4 Mar 2016

Prison visit advice 'constitutionally cack-handed'

7:28 am on 4 March 2016

MPs are upset about a letter the Corrections Minister has sent them about prison visit requests.

Judith Collins has sent a letter to all MPs asking them to go through her office before visiting prisons and to give a reasonable amount of notice - a move which is being described as "heavy-handed".

Judith Collins (left) and Sam Lotu-Iiga (right) talking before Ms Collins's re-appointment as a Minister 14.12.15.

Judith Collins Photo: RNZ / Alexander Robertson

Ms Collins wrote the letter outlining the expectations and protocols MPs should follow when arranging a visit to a prison or raising matters on behalf of offenders.

Part of the letter said; "requests for visits should be directed via the Corrections Private Secretary in her office."

The letter also said prison directors were the most appropriate people to guide MPs during a visit.

Green Party criminal justice spokesman David Clendon said the tone of the letter indicated the minister was trying to control and manage MPs' entries into prison.

"That's not only against the letter of the law, but against the spirit of the intention of the law. Which is that there is a constitutional protection, a human rights element to the fact that MPs can enter prisons at any time they need to see what's going on in there," Mr Clendon said.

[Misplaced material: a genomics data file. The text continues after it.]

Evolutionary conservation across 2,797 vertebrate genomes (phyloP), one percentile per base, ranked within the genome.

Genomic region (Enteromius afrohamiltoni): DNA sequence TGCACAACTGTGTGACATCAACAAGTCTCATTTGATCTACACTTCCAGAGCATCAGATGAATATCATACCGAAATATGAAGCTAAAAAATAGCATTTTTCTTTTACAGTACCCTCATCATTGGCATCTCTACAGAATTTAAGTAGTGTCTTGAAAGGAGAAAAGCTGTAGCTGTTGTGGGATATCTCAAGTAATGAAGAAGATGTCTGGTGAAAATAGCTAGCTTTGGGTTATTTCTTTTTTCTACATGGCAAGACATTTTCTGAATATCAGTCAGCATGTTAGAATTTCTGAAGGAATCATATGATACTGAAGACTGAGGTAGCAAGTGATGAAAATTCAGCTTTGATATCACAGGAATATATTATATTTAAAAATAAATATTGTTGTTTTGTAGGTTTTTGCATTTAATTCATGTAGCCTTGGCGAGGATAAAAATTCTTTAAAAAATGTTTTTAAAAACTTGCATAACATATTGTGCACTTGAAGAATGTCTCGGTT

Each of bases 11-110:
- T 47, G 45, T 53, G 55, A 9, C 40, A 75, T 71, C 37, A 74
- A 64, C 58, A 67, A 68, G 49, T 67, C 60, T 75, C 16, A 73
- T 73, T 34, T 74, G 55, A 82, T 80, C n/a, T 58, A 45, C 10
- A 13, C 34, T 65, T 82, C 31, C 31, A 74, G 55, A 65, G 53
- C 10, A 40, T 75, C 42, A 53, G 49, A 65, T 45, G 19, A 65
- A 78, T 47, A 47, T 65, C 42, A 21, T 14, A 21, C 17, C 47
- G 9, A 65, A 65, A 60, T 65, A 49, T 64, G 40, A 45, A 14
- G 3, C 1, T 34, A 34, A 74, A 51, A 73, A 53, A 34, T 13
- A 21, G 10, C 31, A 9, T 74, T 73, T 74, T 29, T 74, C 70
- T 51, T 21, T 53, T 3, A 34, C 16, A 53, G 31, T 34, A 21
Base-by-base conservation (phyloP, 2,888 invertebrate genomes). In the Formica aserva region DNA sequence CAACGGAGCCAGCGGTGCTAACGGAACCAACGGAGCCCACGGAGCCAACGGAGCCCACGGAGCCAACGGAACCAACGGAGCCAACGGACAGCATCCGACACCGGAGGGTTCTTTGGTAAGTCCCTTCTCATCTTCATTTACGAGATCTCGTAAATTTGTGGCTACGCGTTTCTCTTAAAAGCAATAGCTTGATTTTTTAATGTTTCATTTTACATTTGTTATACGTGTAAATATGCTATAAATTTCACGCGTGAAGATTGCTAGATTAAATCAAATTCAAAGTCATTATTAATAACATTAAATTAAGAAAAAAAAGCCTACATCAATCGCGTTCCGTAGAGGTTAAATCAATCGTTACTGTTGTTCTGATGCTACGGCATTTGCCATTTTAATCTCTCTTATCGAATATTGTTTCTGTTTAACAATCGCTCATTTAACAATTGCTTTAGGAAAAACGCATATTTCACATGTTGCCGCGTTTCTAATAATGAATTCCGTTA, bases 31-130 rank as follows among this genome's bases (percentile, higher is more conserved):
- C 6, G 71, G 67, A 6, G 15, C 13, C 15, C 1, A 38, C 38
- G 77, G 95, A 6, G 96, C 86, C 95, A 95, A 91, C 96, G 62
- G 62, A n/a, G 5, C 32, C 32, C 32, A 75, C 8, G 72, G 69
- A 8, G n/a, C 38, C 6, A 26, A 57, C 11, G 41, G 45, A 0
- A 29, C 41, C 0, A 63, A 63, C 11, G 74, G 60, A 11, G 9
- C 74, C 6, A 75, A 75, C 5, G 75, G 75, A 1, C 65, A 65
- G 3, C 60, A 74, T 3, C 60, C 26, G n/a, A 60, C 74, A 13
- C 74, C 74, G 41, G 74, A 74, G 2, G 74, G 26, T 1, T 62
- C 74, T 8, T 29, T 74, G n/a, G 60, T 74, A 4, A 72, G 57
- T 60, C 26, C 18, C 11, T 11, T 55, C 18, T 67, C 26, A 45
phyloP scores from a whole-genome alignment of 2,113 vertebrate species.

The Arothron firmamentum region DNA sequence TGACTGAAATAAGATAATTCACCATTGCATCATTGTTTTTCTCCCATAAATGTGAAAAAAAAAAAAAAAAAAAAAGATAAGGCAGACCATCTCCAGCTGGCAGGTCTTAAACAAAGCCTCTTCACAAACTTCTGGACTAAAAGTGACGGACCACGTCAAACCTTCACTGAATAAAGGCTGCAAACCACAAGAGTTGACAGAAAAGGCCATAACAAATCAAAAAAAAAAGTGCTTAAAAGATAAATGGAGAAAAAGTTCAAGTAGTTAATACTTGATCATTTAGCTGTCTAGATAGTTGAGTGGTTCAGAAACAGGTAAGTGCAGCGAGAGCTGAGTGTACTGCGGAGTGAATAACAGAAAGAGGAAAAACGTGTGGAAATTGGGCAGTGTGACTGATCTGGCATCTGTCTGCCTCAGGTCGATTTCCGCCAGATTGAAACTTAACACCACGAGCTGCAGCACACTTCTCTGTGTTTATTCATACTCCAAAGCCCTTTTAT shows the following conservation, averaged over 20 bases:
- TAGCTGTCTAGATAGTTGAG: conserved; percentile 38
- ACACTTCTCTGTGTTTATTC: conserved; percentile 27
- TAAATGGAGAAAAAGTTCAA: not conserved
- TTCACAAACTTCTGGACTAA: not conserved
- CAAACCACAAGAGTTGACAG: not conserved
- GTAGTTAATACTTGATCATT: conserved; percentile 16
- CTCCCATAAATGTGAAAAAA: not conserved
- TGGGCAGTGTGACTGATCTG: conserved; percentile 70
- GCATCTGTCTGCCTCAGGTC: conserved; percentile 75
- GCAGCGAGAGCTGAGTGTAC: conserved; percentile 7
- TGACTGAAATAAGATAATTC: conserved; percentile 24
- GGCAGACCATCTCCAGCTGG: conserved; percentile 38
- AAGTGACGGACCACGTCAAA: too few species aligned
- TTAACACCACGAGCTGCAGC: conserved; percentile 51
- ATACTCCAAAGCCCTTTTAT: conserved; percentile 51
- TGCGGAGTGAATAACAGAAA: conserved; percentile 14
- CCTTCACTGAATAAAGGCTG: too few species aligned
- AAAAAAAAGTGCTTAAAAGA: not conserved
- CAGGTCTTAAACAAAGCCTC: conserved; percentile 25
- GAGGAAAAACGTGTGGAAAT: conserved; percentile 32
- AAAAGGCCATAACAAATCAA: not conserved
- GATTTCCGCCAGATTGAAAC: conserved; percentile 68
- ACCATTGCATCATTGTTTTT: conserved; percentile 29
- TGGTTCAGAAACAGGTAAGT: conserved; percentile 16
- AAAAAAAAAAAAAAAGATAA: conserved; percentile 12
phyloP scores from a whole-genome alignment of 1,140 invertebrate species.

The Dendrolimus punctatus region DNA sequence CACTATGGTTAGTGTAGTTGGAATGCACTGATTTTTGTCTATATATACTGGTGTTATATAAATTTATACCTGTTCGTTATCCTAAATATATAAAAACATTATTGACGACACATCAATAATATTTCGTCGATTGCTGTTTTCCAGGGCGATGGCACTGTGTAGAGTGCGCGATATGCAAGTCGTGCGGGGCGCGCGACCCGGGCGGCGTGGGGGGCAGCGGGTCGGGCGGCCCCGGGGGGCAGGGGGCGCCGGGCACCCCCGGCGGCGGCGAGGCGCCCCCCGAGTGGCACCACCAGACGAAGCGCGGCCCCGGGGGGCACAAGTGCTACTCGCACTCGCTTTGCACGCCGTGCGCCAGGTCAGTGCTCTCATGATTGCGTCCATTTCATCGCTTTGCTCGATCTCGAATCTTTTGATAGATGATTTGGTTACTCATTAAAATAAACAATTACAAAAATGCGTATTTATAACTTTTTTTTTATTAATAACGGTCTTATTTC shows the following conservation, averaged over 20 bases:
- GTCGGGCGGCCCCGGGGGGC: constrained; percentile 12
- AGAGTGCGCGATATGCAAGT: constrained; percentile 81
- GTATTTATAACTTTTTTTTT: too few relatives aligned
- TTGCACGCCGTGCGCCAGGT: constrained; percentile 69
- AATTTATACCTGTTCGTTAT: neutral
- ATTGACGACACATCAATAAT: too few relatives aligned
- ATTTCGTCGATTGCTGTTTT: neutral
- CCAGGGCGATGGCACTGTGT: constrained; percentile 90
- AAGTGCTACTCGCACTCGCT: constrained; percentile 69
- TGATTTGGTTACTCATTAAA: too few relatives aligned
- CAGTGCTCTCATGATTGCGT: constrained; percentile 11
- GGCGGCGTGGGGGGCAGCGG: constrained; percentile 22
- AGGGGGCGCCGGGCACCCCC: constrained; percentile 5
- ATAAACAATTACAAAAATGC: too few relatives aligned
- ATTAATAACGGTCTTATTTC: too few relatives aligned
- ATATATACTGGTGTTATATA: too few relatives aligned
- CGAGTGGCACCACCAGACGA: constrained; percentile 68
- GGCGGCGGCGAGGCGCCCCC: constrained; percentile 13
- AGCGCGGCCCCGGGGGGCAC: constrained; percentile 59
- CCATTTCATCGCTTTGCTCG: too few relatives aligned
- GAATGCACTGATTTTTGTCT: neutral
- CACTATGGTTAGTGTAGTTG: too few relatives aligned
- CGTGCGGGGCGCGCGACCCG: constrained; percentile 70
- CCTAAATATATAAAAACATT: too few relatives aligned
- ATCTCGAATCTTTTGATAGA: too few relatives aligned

Labour Party deputy leader Annette King said Ms Collins was being very controlling.

"The truth is they are awful places to visit.

"It's not a place I'd go unless I'd have a reason to go. I think it's maybe Judith trying to get a bit of control back, having lost it for so long."

The minister said her letter was not about controlling MPs but trying to keep them safe and improve their access to prisons.

"It's actually saying, please, you can go and do it. And you can go and visit prisons.

"We've got a whole lot of new MPs who came in in 2014. A lot of those people haven't gone and visited prisons. We're trying to get them to visit the prisons."

ACT Party leader David Seymour said the minister was trying to backtrack, but the fact remained that she was trying to prevent MPs from carrying out their legal duties.

He said the Corrections Act 2004 was very clear.

"Any member of Parliament may, whenever the member considers it appropriate, enter a prison and examine it and the condition of the prisoners, and may inform the prison manager of his or her observations."

Mr Seymour said the minister's insistence that MP visits to prisons be conditional upon her office's permission was illegal, and constitutionally "cack-handed".

Ms Collins said the letter was not unlike one she sent in 2009 with the same advice.

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